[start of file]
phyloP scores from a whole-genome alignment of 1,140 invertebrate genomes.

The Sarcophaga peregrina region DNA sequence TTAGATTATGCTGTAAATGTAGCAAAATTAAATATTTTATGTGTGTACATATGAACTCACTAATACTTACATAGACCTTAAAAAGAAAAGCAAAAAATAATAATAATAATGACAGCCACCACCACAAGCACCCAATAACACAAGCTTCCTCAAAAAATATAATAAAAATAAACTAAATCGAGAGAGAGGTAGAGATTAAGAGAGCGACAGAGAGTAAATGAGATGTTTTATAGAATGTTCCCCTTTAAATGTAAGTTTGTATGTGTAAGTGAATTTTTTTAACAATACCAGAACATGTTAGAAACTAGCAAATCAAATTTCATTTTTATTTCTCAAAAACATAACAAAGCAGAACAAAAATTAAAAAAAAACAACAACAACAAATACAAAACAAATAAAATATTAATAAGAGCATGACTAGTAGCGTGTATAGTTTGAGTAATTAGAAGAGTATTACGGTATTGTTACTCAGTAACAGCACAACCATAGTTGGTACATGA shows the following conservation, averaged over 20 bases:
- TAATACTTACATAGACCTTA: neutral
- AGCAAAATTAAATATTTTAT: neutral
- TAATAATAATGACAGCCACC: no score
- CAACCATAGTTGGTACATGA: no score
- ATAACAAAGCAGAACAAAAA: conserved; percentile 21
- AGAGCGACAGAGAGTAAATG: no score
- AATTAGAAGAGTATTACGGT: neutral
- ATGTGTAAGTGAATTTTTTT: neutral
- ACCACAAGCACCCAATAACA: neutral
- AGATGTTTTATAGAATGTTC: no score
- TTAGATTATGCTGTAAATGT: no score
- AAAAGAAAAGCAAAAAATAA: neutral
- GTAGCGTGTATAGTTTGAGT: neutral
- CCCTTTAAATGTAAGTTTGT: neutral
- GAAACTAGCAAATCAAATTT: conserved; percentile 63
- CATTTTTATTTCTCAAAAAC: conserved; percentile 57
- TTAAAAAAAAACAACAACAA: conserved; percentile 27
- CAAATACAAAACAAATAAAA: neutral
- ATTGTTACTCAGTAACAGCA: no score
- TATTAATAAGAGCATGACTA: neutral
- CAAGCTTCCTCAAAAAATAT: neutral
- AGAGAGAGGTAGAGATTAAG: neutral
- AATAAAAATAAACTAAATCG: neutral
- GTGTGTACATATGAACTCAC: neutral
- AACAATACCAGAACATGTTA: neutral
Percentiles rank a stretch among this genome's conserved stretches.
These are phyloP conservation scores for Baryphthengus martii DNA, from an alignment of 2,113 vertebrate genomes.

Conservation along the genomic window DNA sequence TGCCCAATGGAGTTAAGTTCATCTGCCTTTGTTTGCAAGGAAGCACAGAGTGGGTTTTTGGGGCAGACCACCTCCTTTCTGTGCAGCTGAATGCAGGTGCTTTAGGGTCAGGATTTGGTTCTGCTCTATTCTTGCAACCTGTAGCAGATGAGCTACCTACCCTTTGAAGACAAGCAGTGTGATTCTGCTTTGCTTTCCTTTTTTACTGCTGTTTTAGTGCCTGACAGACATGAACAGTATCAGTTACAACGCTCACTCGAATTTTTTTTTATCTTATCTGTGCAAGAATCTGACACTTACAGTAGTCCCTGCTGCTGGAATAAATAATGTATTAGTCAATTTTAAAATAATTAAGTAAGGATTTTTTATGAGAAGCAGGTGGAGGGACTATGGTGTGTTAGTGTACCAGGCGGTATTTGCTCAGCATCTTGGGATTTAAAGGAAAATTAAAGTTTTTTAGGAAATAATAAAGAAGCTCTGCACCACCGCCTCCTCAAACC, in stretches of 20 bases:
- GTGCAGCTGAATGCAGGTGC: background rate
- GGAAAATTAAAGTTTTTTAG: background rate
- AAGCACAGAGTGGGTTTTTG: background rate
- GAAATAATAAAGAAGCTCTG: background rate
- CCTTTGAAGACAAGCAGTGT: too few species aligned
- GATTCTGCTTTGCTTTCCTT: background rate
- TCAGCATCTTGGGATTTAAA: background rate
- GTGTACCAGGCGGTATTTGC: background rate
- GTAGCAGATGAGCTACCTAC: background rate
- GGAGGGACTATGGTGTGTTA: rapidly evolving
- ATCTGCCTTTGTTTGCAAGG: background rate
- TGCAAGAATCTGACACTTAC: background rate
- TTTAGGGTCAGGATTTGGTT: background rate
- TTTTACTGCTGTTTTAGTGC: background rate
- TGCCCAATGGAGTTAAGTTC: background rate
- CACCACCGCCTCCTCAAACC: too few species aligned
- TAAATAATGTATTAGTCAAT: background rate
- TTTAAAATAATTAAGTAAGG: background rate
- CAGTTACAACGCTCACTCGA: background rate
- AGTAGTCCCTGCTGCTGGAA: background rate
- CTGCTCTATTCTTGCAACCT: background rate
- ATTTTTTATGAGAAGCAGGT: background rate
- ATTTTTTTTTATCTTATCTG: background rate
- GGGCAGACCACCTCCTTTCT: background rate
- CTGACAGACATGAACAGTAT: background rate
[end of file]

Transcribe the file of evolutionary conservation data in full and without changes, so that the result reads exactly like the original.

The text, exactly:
phyloP scores from a whole-genome alignment of 1,140 invertebrate genomes.

The Sarcophaga peregrina region DNA sequence TTAGATTATGCTGTAAATGTAGCAAAATTAAATATTTTATGTGTGTACATATGAACTCACTAATACTTACATAGACCTTAAAAAGAAAAGCAAAAAATAATAATAATAATGACAGCCACCACCACAAGCACCCAATAACACAAGCTTCCTCAAAAAATATAATAAAAATAAACTAAATCGAGAGAGAGGTAGAGATTAAGAGAGCGACAGAGAGTAAATGAGATGTTTTATAGAATGTTCCCCTTTAAATGTAAGTTTGTATGTGTAAGTGAATTTTTTTAACAATACCAGAACATGTTAGAAACTAGCAAATCAAATTTCATTTTTATTTCTCAAAAACATAACAAAGCAGAACAAAAATTAAAAAAAAACAACAACAACAAATACAAAACAAATAAAATATTAATAAGAGCATGACTAGTAGCGTGTATAGTTTGAGTAATTAGAAGAGTATTACGGTATTGTTACTCAGTAACAGCACAACCATAGTTGGTACATGA shows the following conservation, averaged over 20 bases:
- TAATACTTACATAGACCTTA: neutral
- AGCAAAATTAAATATTTTAT: neutral
- TAATAATAATGACAGCCACC: no score
- CAACCATAGTTGGTACATGA: no score
- ATAACAAAGCAGAACAAAAA: conserved; percentile 21
- AGAGCGACAGAGAGTAAATG: no score
- AATTAGAAGAGTATTACGGT: neutral
- ATGTGTAAGTGAATTTTTTT: neutral
- ACCACAAGCACCCAATAACA: neutral
- AGATGTTTTATAGAATGTTC: no score
- TTAGATTATGCTGTAAATGT: no score
- AAAAGAAAAGCAAAAAATAA: neutral
- GTAGCGTGTATAGTTTGAGT: neutral
- CCCTTTAAATGTAAGTTTGT: neutral
- GAAACTAGCAAATCAAATTT: conserved; percentile 63
- CATTTTTATTTCTCAAAAAC: conserved; percentile 57
- TTAAAAAAAAACAACAACAA: conserved; percentile 27
- CAAATACAAAACAAATAAAA: neutral
- ATTGTTACTCAGTAACAGCA: no score
- TATTAATAAGAGCATGACTA: neutral
- CAAGCTTCCTCAAAAAATAT: neutral
- AGAGAGAGGTAGAGATTAAG: neutral
- AATAAAAATAAACTAAATCG: neutral
- GTGTGTACATATGAACTCAC: neutral
- AACAATACCAGAACATGTTA: neutral
Percentiles rank a stretch among this genome's conserved stretches.
These are phyloP conservation scores for Baryphthengus martii DNA, from an alignment of 2,113 vertebrate genomes.

Conservation along the genomic window DNA sequence TGCCCAATGGAGTTAAGTTCATCTGCCTTTGTTTGCAAGGAAGCACAGAGTGGGTTTTTGGGGCAGACCACCTCCTTTCTGTGCAGCTGAATGCAGGTGCTTTAGGGTCAGGATTTGGTTCTGCTCTATTCTTGCAACCTGTAGCAGATGAGCTACCTACCCTTTGAAGACAAGCAGTGTGATTCTGCTTTGCTTTCCTTTTTTACTGCTGTTTTAGTGCCTGACAGACATGAACAGTATCAGTTACAACGCTCACTCGAATTTTTTTTTATCTTATCTGTGCAAGAATCTGACACTTACAGTAGTCCCTGCTGCTGGAATAAATAATGTATTAGTCAATTTTAAAATAATTAAGTAAGGATTTTTTATGAGAAGCAGGTGGAGGGACTATGGTGTGTTAGTGTACCAGGCGGTATTTGCTCAGCATCTTGGGATTTAAAGGAAAATTAAAGTTTTTTAGGAAATAATAAAGAAGCTCTGCACCACCGCCTCCTCAAACC, in stretches of 20 bases:
- GTGCAGCTGAATGCAGGTGC: background rate
- GGAAAATTAAAGTTTTTTAG: background rate
- AAGCACAGAGTGGGTTTTTG: background rate
- GAAATAATAAAGAAGCTCTG: background rate
- CCTTTGAAGACAAGCAGTGT: too few species aligned
- GATTCTGCTTTGCTTTCCTT: background rate
- TCAGCATCTTGGGATTTAAA: background rate
- GTGTACCAGGCGGTATTTGC: background rate
- GTAGCAGATGAGCTACCTAC: background rate
- GGAGGGACTATGGTGTGTTA: rapidly evolving
- ATCTGCCTTTGTTTGCAAGG: background rate
- TGCAAGAATCTGACACTTAC: background rate
- TTTAGGGTCAGGATTTGGTT: background rate
- TTTTACTGCTGTTTTAGTGC: background rate
- TGCCCAATGGAGTTAAGTTC: background rate
- CACCACCGCCTCCTCAAACC: too few species aligned
- TAAATAATGTATTAGTCAAT: background rate
- TTTAAAATAATTAAGTAAGG: background rate
- CAGTTACAACGCTCACTCGA: background rate
- AGTAGTCCCTGCTGCTGGAA: background rate
- CTGCTCTATTCTTGCAACCT: background rate
- ATTTTTTATGAGAAGCAGGT: background rate
- ATTTTTTTTTATCTTATCTG: background rate
- GGGCAGACCACCTCCTTTCT: background rate
- CTGACAGACATGAACAGTAT: background rate